Justified in Christ: God’s Plan for Us in Justification is a collection of essays written by members of the faculty of Westminster Theological Seminary in Philadelphia. K. Scott Oliphint, Professor of Apologetics and Systematic Theology, serves as the editor. The book is largely meant to be a response to the teachings of the New Perspective of Paul on the matter of justification by faith. There are implications here for Federal Vision theology as well but it seems to me that the book is more focused on the former. I thought I would give a quick article-by-article overview for this anthology.
1. Introduction by Sinclair Ferguson – Normally I would not comment on this but as the Introduction runs for seventeen pages it is pretty lengthy and informative. Most importantly, the introduction sets the stage for the goal of the book as every author does not spend much time trying to describe exactly what the New Perspective on Paul (or occasionally, Federal Vision theology) teaches and so Pastor Ferguson’s introduction gives the reader some background to help place the deeper articles that follow into the current context. Pastor Ferguson is a clear writer and so I think the introduction is very important and helpful to the anthology as a whole.
2. “Justification and Eschatology” by Richard Gaffin – This essay is a summary of material from Dr. Gaffin’s book, By Faith Not by Sight: Paul and the Order of Salvation. Dr. Gaffin can be difficult to read at times as he has a very formal writing style and is very selective in his choice of vocabulary. Still, there is a lot to learn from this essay about Paul’s views on justification and taking the time to understand it will be very rewarding.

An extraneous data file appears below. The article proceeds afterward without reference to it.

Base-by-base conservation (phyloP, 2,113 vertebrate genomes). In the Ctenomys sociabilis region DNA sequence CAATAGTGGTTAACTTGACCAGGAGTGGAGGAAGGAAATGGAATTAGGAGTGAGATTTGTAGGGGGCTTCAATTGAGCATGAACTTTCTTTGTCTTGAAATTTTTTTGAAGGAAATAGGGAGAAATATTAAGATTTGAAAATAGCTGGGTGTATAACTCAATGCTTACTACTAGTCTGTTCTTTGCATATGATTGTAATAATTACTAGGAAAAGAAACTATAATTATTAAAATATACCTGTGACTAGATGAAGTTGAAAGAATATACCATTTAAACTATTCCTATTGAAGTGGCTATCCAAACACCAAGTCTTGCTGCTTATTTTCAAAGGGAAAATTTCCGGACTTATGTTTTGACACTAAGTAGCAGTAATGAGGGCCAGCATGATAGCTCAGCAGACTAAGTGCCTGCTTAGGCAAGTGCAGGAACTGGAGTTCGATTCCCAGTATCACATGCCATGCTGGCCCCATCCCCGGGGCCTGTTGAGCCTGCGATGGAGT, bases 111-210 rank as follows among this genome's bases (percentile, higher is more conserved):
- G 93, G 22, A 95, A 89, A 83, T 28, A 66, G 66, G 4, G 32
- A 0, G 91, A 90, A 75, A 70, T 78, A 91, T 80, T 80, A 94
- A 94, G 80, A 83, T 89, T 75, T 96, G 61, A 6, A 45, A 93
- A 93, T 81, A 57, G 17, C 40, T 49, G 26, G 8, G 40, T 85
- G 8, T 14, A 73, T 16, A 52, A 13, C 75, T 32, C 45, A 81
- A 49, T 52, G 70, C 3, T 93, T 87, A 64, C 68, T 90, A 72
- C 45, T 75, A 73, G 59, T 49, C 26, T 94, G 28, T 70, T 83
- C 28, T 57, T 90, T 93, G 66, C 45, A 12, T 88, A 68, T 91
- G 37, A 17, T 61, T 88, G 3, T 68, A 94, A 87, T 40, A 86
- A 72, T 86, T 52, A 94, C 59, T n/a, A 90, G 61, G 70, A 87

3. “Union with Christ and Justification” by Lane Tipton – This was one of my two favorite essays in the book. Dr. Tipton shows six key ways that the Bible teaches the forensic import of our union with the resurrected Christ for our justification. The essay is very well-organized and reads easily. There is a lot here that is very important in light of the current justification controversies.
4. “Calvin’s Development of the Doctrine of Forensic Justification: Calvin and the Early Lutherans on the Relationship of Justification and Renewal” by Peter Lillback – The title really sums up the subject of this essay. It is interesting for the historical context but I’m not sure that it’s all that helpful for the present debate aside from providing some additional context to how Calvin, Luther, and Melanchthon approached the doctrine of justification in Paul given the New Perspective's rejection of their views on Paul. Dr. Lillback tries to show that the Lutheran understanding of justification does not reduce to psychological guilt and that Calvin was even further from this view of Paul's teaching.
5. “John Owen on Justification” by Carl Trueman – Dr. Trueman is one of the most knowledgeable scholars on John Owen's theology. He is very helpful in understanding and explaining Owen’s views. That said, this essay did not really seem to move the case against the New Perspective forward in the anthology. The section explaining Owen’s rejection of eternal justification was interesting as Owen is often misunderstood by proponents of that doctrine who claim him for their side.